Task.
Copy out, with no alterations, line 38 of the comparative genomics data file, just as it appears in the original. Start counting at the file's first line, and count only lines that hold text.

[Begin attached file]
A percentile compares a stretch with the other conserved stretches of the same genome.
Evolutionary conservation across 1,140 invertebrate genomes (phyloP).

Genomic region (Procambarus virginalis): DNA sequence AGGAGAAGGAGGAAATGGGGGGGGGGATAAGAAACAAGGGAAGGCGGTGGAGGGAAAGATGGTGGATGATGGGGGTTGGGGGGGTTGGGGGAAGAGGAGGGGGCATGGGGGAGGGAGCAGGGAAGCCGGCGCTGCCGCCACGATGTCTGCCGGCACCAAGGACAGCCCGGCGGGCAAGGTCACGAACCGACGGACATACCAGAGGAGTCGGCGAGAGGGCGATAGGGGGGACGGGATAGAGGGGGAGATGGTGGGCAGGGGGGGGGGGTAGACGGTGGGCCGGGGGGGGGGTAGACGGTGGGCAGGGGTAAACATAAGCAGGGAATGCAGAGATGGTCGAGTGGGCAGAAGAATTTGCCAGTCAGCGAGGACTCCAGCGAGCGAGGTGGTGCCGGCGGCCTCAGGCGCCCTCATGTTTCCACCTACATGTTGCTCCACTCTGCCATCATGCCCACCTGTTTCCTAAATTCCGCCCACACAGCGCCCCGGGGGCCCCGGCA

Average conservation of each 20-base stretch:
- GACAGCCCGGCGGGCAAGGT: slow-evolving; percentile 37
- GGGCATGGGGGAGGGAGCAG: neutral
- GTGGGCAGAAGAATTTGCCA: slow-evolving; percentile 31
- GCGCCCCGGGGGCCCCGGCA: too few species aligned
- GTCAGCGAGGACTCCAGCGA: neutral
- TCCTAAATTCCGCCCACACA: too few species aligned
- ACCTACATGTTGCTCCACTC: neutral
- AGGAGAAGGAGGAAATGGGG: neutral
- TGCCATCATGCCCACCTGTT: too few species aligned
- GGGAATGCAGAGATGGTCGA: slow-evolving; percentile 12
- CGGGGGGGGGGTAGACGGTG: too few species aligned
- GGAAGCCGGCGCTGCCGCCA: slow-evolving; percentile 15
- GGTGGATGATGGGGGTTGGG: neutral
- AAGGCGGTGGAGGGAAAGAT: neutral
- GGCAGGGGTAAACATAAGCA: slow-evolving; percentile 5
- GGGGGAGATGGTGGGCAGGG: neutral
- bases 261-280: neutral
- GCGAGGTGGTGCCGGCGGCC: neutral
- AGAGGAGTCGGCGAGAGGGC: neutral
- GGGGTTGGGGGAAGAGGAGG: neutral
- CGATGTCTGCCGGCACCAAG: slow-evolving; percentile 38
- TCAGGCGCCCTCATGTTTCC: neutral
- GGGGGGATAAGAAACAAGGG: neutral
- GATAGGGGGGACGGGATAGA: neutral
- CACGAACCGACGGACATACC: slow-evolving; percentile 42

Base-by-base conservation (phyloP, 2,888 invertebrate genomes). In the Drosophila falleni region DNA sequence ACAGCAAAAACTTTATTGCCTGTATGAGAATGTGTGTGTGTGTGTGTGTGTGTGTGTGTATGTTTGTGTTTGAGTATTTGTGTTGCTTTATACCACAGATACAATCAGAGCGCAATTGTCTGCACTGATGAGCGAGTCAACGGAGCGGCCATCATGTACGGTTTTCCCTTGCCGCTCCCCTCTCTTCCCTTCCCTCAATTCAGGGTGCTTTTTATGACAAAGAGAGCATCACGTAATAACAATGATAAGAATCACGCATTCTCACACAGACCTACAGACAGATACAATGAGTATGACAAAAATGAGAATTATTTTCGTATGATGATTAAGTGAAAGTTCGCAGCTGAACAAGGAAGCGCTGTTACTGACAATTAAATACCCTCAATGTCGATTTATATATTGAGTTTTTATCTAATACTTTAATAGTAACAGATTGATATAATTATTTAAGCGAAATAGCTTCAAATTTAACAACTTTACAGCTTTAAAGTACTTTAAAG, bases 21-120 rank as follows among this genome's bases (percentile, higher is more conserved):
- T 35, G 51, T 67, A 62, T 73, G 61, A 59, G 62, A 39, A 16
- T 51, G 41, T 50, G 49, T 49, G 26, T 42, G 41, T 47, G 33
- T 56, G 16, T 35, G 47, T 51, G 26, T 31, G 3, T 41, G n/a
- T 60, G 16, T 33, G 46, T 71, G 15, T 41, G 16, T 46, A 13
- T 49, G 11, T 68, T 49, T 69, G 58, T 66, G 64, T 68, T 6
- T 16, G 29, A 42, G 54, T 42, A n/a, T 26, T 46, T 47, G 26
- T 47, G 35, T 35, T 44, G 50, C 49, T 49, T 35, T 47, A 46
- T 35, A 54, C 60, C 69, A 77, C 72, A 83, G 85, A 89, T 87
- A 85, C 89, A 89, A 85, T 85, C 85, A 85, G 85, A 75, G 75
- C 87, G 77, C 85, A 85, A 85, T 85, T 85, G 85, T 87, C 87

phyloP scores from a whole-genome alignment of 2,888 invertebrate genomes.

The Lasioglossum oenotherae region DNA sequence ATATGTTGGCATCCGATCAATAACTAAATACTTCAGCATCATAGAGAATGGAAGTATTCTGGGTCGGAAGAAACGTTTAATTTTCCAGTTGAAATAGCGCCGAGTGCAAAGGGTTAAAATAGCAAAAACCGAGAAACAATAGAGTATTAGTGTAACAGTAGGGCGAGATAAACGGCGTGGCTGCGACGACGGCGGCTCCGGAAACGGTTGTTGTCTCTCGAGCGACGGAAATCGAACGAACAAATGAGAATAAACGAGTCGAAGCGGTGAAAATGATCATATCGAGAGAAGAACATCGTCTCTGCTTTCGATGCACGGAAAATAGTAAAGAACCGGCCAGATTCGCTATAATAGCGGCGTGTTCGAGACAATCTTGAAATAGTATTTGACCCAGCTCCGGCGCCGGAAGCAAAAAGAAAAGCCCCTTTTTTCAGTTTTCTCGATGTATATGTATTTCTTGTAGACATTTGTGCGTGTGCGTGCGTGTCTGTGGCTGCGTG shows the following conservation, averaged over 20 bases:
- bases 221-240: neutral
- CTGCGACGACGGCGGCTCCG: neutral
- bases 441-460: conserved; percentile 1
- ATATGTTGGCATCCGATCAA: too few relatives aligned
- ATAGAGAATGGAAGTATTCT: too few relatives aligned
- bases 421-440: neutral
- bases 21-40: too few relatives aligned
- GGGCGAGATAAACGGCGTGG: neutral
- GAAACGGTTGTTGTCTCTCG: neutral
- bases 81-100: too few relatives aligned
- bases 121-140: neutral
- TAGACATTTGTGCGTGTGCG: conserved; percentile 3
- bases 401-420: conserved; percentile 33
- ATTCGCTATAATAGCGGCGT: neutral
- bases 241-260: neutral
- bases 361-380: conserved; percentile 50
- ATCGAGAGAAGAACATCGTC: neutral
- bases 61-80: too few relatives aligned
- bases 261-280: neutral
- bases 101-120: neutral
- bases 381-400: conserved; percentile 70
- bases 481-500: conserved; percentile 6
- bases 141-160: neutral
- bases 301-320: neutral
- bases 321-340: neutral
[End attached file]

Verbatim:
- T 35, A 54, C 60, C 69, A 77, C 72, A 83, G 85, A 89, T 87